Insulin resistance discovery could expand treatment for type 2 diabetes
Swedish scientists have discovered a mechanism of insulin resistance that could result in alternative treatment strategies for type 2 diabetes.
Insulin resistance occurs when the body becomes less sensitive to insulin, and is a key factor in the development of type 2 diabetes.
Researchers at Karolinska Institutet investigated how insulin-producing beta cells can be insulin sensitive and insulin resistant simultaneously. In a previous study, they showed that these cells have two receptors: insulin receptor A and insulin receptor B, which have different biological functions.
In their new study involving diabetic mice models, they observed that insulin receptor B is insulin insensitive for one signalling pathway. However, insulin can instead activate a different pathway, which results in increased beta cell production.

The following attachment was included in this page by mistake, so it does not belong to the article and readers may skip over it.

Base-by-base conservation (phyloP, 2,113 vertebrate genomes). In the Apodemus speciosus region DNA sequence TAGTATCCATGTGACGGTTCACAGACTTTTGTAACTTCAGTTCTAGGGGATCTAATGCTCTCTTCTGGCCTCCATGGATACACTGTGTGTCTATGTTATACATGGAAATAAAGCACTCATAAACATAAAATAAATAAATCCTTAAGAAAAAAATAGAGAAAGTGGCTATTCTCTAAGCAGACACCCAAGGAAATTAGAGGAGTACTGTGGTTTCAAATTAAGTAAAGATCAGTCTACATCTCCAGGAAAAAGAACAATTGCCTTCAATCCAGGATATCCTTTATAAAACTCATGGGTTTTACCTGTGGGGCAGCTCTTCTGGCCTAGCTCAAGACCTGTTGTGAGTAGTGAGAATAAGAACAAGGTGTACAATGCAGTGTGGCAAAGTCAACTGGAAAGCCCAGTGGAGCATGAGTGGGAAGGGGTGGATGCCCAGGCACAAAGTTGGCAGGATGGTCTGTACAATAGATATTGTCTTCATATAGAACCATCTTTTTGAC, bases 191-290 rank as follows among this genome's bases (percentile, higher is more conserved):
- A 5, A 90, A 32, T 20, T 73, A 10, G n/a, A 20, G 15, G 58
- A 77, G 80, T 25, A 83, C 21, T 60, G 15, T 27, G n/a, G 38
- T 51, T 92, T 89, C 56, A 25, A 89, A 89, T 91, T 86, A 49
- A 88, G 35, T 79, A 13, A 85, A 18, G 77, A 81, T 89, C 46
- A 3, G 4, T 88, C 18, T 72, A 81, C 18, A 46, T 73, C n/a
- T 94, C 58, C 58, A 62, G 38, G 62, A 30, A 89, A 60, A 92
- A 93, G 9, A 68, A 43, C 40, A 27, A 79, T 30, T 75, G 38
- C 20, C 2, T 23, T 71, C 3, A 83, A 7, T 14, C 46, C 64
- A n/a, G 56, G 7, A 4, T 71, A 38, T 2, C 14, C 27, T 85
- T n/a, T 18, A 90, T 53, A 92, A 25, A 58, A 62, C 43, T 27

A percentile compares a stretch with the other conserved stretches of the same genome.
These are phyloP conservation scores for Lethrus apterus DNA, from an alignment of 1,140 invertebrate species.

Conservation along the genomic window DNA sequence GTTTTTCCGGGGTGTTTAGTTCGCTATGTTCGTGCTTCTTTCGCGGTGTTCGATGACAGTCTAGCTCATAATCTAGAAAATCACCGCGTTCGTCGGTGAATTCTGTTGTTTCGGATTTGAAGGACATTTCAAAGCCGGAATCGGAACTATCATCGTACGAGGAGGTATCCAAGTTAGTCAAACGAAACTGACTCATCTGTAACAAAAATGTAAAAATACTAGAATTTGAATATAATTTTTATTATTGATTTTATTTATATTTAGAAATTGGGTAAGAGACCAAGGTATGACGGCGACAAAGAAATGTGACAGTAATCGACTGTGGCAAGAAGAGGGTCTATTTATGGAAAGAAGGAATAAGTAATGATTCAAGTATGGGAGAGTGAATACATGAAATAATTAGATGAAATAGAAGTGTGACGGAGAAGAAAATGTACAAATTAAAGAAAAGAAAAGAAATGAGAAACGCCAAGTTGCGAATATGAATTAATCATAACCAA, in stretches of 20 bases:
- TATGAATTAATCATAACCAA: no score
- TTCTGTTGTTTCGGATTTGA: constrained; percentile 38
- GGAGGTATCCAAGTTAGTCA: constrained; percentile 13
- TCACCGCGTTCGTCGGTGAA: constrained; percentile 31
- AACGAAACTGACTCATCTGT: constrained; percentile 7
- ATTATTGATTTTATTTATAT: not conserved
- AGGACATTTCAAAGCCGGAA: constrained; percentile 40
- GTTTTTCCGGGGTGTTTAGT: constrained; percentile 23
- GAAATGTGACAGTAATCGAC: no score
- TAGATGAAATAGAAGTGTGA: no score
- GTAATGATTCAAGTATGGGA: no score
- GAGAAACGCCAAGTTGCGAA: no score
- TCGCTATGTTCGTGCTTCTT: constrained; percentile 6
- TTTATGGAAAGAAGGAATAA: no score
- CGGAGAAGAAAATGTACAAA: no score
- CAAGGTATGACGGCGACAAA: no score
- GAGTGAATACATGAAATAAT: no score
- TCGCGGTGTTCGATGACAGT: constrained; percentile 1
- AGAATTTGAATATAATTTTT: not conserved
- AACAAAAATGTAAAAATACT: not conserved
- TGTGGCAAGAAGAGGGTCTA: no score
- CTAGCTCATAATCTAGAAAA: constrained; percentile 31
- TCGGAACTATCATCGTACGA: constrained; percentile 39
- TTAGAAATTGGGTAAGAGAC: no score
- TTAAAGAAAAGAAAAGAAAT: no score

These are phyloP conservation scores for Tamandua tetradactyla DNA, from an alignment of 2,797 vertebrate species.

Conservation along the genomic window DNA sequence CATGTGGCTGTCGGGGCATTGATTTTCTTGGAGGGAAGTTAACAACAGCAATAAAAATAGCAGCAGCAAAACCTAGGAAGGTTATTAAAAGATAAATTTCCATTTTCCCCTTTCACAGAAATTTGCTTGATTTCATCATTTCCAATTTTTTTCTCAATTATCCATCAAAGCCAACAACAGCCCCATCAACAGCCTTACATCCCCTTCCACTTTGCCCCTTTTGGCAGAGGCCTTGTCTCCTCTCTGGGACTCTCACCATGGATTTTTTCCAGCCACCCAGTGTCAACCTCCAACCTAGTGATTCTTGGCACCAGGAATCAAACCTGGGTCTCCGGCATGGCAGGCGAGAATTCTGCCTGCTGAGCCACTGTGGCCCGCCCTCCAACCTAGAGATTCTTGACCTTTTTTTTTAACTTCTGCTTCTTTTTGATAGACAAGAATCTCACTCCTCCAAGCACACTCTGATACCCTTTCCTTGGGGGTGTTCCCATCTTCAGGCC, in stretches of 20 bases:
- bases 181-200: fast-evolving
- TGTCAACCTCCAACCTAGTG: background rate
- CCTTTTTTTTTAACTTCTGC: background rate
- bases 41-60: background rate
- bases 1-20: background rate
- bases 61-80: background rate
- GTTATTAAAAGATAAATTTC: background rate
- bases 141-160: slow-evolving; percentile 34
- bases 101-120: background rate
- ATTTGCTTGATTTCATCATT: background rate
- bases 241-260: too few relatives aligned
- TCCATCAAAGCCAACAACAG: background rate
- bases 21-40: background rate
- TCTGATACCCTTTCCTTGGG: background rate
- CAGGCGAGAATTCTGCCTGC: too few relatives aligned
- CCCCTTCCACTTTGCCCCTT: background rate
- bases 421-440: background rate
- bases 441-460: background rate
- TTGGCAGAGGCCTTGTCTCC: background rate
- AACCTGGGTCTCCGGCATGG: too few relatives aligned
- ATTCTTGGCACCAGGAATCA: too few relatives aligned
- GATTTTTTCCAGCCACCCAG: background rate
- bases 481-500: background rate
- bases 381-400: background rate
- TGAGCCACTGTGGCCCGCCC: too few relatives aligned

The reason behind this switch was PI3K-C2a, a protein. Insulin resistant pancreatic beta cells had reduced PI3K-C2a levels, which led to the rerouting of the insulin signal and proliferation of beta cells.
Ingo Leibiger, PhD, Karolinska Institutet, said: “The results are important since it explains how the beta cell can go from a differentiated state to a proliferative state. This means that the cells change from being glucose-responsive to instead increase in number.”
The research authors added that by identifying the factors involved in the re-routing of insulin, alternative therapeutic treatments can be targeted for type 2 diabetes.
The findings of this study appear in the journal Cell Reports.
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